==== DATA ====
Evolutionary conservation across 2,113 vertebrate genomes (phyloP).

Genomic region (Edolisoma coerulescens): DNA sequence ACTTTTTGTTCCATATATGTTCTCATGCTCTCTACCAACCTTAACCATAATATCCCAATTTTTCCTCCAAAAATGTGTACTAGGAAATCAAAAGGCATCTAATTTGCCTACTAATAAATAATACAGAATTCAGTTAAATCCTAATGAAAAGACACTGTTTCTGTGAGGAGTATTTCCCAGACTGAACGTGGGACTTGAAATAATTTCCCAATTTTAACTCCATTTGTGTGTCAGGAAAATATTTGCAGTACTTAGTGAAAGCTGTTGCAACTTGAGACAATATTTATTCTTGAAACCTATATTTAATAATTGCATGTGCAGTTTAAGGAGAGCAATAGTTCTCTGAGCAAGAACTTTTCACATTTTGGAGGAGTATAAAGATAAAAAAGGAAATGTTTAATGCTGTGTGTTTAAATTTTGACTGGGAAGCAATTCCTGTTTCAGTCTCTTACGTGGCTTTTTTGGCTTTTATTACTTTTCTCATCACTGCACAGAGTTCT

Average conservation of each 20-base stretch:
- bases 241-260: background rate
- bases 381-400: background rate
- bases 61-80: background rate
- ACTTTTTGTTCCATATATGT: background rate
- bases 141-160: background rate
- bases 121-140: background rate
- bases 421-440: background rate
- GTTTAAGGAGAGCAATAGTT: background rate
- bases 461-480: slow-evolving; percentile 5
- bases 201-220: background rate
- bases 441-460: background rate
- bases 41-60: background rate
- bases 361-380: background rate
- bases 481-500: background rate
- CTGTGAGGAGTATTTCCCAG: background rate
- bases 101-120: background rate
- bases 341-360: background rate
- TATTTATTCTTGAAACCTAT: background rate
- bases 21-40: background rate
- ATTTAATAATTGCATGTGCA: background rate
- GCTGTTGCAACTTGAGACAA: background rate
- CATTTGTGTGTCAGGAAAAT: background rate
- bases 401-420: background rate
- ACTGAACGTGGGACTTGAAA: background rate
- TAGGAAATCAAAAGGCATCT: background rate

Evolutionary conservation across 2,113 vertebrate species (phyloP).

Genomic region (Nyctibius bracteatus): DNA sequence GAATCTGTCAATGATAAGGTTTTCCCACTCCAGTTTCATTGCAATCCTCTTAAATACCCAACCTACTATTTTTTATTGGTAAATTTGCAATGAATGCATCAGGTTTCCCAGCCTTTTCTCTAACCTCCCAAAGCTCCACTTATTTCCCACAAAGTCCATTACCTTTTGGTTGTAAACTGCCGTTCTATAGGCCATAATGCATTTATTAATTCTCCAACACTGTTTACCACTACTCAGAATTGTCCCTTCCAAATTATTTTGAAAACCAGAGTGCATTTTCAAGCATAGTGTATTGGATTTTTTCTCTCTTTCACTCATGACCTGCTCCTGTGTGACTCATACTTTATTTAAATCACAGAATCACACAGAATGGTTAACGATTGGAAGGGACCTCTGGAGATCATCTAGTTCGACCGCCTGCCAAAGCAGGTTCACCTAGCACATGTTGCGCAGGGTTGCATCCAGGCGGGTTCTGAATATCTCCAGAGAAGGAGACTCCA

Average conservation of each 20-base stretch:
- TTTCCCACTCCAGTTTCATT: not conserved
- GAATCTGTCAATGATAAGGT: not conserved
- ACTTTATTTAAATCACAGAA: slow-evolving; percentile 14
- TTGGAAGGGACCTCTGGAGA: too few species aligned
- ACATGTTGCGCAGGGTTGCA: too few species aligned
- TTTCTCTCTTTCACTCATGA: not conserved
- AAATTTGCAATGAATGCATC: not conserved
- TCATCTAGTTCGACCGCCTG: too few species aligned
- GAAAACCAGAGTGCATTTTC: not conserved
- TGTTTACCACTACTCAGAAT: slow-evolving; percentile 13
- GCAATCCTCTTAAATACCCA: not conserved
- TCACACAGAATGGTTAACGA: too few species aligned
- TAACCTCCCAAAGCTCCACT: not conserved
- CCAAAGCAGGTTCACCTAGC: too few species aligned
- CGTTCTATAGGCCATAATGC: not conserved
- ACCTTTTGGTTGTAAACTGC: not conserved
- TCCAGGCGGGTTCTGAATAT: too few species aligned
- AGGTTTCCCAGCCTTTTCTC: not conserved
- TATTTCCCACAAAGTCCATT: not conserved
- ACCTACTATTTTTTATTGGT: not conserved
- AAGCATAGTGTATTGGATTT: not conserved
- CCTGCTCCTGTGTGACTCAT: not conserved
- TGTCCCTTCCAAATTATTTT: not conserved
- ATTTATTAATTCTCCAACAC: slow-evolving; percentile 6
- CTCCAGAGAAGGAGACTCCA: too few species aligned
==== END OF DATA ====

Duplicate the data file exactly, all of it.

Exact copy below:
Evolutionary conservation across 2,113 vertebrate genomes (phyloP).

Genomic region (Edolisoma coerulescens): DNA sequence ACTTTTTGTTCCATATATGTTCTCATGCTCTCTACCAACCTTAACCATAATATCCCAATTTTTCCTCCAAAAATGTGTACTAGGAAATCAAAAGGCATCTAATTTGCCTACTAATAAATAATACAGAATTCAGTTAAATCCTAATGAAAAGACACTGTTTCTGTGAGGAGTATTTCCCAGACTGAACGTGGGACTTGAAATAATTTCCCAATTTTAACTCCATTTGTGTGTCAGGAAAATATTTGCAGTACTTAGTGAAAGCTGTTGCAACTTGAGACAATATTTATTCTTGAAACCTATATTTAATAATTGCATGTGCAGTTTAAGGAGAGCAATAGTTCTCTGAGCAAGAACTTTTCACATTTTGGAGGAGTATAAAGATAAAAAAGGAAATGTTTAATGCTGTGTGTTTAAATTTTGACTGGGAAGCAATTCCTGTTTCAGTCTCTTACGTGGCTTTTTTGGCTTTTATTACTTTTCTCATCACTGCACAGAGTTCT

Average conservation of each 20-base stretch:
- bases 241-260: background rate
- bases 381-400: background rate
- bases 61-80: background rate
- ACTTTTTGTTCCATATATGT: background rate
- bases 141-160: background rate
- bases 121-140: background rate
- bases 421-440: background rate
- GTTTAAGGAGAGCAATAGTT: background rate
- bases 461-480: slow-evolving; percentile 5
- bases 201-220: background rate
- bases 441-460: background rate
- bases 41-60: background rate
- bases 361-380: background rate
- bases 481-500: background rate
- CTGTGAGGAGTATTTCCCAG: background rate
- bases 101-120: background rate
- bases 341-360: background rate
- TATTTATTCTTGAAACCTAT: background rate
- bases 21-40: background rate
- ATTTAATAATTGCATGTGCA: background rate
- GCTGTTGCAACTTGAGACAA: background rate
- CATTTGTGTGTCAGGAAAAT: background rate
- bases 401-420: background rate
- ACTGAACGTGGGACTTGAAA: background rate
- TAGGAAATCAAAAGGCATCT: background rate

Evolutionary conservation across 2,113 vertebrate species (phyloP).

Genomic region (Nyctibius bracteatus): DNA sequence GAATCTGTCAATGATAAGGTTTTCCCACTCCAGTTTCATTGCAATCCTCTTAAATACCCAACCTACTATTTTTTATTGGTAAATTTGCAATGAATGCATCAGGTTTCCCAGCCTTTTCTCTAACCTCCCAAAGCTCCACTTATTTCCCACAAAGTCCATTACCTTTTGGTTGTAAACTGCCGTTCTATAGGCCATAATGCATTTATTAATTCTCCAACACTGTTTACCACTACTCAGAATTGTCCCTTCCAAATTATTTTGAAAACCAGAGTGCATTTTCAAGCATAGTGTATTGGATTTTTTCTCTCTTTCACTCATGACCTGCTCCTGTGTGACTCATACTTTATTTAAATCACAGAATCACACAGAATGGTTAACGATTGGAAGGGACCTCTGGAGATCATCTAGTTCGACCGCCTGCCAAAGCAGGTTCACCTAGCACATGTTGCGCAGGGTTGCATCCAGGCGGGTTCTGAATATCTCCAGAGAAGGAGACTCCA

Average conservation of each 20-base stretch:
- TTTCCCACTCCAGTTTCATT: not conserved
- GAATCTGTCAATGATAAGGT: not conserved
- ACTTTATTTAAATCACAGAA: slow-evolving; percentile 14
- TTGGAAGGGACCTCTGGAGA: too few species aligned
- ACATGTTGCGCAGGGTTGCA: too few species aligned
- TTTCTCTCTTTCACTCATGA: not conserved
- AAATTTGCAATGAATGCATC: not conserved
- TCATCTAGTTCGACCGCCTG: too few species aligned
- GAAAACCAGAGTGCATTTTC: not conserved
- TGTTTACCACTACTCAGAAT: slow-evolving; percentile 13
- GCAATCCTCTTAAATACCCA: not conserved
- TCACACAGAATGGTTAACGA: too few species aligned
- TAACCTCCCAAAGCTCCACT: not conserved
- CCAAAGCAGGTTCACCTAGC: too few species aligned
- CGTTCTATAGGCCATAATGC: not conserved
- ACCTTTTGGTTGTAAACTGC: not conserved
- TCCAGGCGGGTTCTGAATAT: too few species aligned
- AGGTTTCCCAGCCTTTTCTC: not conserved
- TATTTCCCACAAAGTCCATT: not conserved
- ACCTACTATTTTTTATTGGT: not conserved
- AAGCATAGTGTATTGGATTT: not conserved
- CCTGCTCCTGTGTGACTCAT: not conserved
- TGTCCCTTCCAAATTATTTT: not conserved
- ATTTATTAATTCTCCAACAC: slow-evolving; percentile 6
- CTCCAGAGAAGGAGACTCCA: too few species aligned